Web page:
We had another rare live outing of the bands fifth single ‘The Whisper’, which I have actually had the pleasure of hearing played live once previously. Apparently you can catch them performing this on ‘TOTP2’. As always ‘On My Radio’ went down a storm. It peaked at number 8 in the Top 40 singles charts back in 1979, when record sales were high and it wasn’t so easy to get a number one, so this was a great achievement for a new band.
Pauline was her effervescent self throughout and full of bounce. She was loving the church venue, declaring it was invigorating to the soul and that the music was so loud that God could hear it. There aren’t many lead singers who can smile pretty much through a whole set but as she pointed out she felt she knew the whole crowd personally having had so many selfies taken, so maybe it was familiarity thing.
She revelled in telling us that she was right about the previous incumbent of the prime ministerial role which again received a resounding cheer. She doesn’t shy away from voicing her political views occasionally but like all great performers allows the music to do the talking.
Given the great onstage camaraderie, it is hard to envisage how they were such a volatile band in their younger years, but I suppose we do mellow as we become more mature. Maybe ‘The Sweet Collie’ has helped some along the way and it was pointed out by Pauline that ‘Gaps’ was most familiar with this and linked it into living in the deprived Hillfields district of Coventry, before playing the penultimate song of the evening.
They concluded their set with ‘Madness’ which was one of the songs they would finish the ‘2 Tone Tour’ with and everyone in the crowd would join them onstage. But alas with health and safety those days are long gone, though I for one would happily have joined them onstage to celebrate a great opening night to what promises to be a month long feast of music.
And there we have it, yet another faultless display by The Selecter, as they continue to impress on the live music scene and I look forward to seeing them play live once again in the hopefully not too distant future. It really is no wonder that Pauline Black was awarded a much deserved OBE earlier this year for services to entertainment. Long live the Queen of Ska!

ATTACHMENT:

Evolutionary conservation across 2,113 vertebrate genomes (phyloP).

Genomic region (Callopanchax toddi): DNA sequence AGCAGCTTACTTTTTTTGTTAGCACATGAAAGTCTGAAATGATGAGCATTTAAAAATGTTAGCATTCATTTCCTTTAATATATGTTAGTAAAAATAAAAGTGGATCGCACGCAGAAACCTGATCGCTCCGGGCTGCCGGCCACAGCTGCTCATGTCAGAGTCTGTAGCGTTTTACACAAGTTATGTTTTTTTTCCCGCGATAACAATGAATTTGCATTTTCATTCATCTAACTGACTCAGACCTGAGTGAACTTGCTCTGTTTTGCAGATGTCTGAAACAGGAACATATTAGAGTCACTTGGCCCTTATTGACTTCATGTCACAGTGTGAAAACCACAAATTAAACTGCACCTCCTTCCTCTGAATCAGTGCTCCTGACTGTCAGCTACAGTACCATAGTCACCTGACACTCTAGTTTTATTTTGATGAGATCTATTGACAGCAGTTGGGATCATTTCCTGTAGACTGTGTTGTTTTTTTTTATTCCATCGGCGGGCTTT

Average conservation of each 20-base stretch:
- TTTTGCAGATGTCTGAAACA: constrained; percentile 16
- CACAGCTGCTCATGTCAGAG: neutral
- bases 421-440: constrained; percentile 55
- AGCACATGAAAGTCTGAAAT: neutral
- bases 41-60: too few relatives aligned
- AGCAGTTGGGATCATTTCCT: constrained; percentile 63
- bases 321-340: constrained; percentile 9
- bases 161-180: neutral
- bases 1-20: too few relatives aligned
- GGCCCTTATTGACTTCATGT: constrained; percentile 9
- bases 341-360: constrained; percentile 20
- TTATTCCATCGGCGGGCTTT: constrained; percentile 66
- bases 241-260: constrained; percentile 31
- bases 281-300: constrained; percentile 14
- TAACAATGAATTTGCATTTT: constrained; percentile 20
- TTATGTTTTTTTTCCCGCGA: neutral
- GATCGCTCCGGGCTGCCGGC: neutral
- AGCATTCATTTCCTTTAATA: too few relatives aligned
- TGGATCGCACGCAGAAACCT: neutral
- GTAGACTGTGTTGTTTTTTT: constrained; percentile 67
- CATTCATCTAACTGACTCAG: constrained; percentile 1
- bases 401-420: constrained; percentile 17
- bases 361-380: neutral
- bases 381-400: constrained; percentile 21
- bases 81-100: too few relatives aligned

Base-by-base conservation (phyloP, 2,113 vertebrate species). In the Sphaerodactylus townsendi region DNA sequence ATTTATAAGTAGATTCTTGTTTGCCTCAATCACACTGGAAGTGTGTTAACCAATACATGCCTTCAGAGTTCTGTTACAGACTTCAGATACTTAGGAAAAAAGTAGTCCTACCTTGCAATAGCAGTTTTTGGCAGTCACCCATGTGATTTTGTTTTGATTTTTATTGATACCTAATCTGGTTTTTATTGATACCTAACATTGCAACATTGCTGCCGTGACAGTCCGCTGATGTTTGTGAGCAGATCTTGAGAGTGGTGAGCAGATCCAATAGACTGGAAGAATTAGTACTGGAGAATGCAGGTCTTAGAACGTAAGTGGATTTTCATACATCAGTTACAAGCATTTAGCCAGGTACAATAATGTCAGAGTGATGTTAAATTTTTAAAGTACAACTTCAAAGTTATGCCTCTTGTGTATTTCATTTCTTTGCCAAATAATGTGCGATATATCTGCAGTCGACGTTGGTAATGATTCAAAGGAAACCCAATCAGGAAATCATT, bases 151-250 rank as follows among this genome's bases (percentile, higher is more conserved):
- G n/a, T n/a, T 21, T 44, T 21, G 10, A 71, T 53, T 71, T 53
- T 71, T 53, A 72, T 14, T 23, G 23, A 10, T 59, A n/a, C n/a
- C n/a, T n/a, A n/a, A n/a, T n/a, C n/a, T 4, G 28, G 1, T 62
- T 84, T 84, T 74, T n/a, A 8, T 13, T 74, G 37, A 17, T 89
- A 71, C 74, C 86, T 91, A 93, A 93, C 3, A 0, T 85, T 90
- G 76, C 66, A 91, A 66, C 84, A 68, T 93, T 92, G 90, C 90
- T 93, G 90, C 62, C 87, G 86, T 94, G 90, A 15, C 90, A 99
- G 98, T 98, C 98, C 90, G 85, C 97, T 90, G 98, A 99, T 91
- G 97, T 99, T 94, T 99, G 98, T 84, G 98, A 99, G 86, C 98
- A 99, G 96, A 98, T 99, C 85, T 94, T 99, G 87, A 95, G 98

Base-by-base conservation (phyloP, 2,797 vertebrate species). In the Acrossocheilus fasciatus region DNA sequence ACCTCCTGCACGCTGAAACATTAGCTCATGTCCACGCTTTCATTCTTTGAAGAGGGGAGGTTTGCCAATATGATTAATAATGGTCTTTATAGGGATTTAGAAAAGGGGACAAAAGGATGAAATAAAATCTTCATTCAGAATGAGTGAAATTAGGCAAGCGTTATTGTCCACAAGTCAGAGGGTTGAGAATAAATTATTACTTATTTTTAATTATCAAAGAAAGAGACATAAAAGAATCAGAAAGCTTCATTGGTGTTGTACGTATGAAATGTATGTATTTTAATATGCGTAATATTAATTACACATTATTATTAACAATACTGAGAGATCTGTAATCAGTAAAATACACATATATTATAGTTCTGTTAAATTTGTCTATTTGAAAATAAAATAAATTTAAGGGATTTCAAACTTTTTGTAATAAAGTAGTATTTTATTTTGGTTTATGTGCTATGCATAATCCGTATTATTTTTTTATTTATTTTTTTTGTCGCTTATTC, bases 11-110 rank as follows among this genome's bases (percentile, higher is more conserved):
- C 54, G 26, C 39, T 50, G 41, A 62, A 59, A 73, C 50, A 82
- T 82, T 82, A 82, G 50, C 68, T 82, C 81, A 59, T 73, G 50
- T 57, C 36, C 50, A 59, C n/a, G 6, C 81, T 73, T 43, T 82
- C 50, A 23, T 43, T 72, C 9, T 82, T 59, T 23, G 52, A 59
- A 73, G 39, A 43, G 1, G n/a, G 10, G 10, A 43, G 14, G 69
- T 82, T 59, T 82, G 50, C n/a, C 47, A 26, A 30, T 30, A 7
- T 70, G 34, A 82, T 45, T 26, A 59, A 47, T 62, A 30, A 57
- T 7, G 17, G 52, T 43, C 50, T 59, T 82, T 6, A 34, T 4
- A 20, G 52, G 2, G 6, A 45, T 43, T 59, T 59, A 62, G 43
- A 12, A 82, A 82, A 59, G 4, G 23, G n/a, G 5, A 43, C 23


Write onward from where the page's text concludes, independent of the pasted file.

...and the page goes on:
The Selecter are:
Pauline Black (vocals)
Arthur ‘Gaps’ Hendrickson (vocals)
Charley ‘H’ Bembridge (drums)
John Robertson (guitar)
Andrew Pearson (bass)
Lee Horsley (Viscount keyboards)
Neil Pyzer-Skeete (tenor sax)
The Selecter setlist reads:
‘The Avengers’ (from the album ‘String Theory’ 2013)
‘Three Minute Hero’ (from the album ‘Too Much Pressure’ 1980/ single reached number 16)
‘Out On The Streets’ (from the album ‘Too Much Pressure’ 1980)
‘Everyday’ (from the album ‘Too Much Pressure’ 1980)
‘Frontline’ (from the album ‘Daylight’ 2017)
‘Breakdown’ (from the album ‘Subculture’ 2015)
‘Celebrate The Bullet’ (from the album ‘Celebrate The Bullet’ 1981)
‘Murder’ (from the album ‘Too Much Pressure’ 1980)
‘Facing Situations’ (from the album ‘Celebrate The Bullet’ 1981)
‘Danger’ (from the album ‘Too Much Pressure’ 1980)
‘Missing Words’ (from the album ‘Too Much Pressure’ 1980/ single reached number 23 in 1980)
‘Black And Blue’ (from the album ‘Too Much Pressure’ 1980)
‘Street Feeling’ (from the album ‘Too Much Pressure’ 1980)
‘Train To Skaville’ (B Side of ‘The Whisper’ 1980)
‘James Bond’ (from the album ‘Too Much Pressure’ 1980)
‘Carry Go Bring Come’ (from the album ‘Too Much Pressure’ 1980)
‘The Whisper’ (single reached number 36 in 1980)
‘On My Radio’ (single reached number 8 in 1979)
‘Too Much Pressure’/’Pressure Drop’ (From the album‘ Too Much Pressure‘ 1980) (The Selecter & Rhoda Dakar)
‘My Sweet Collie’ (from ‘Out On The Streets’ 1992)
‘Madness’ (from ‘Madness’ EP 1994)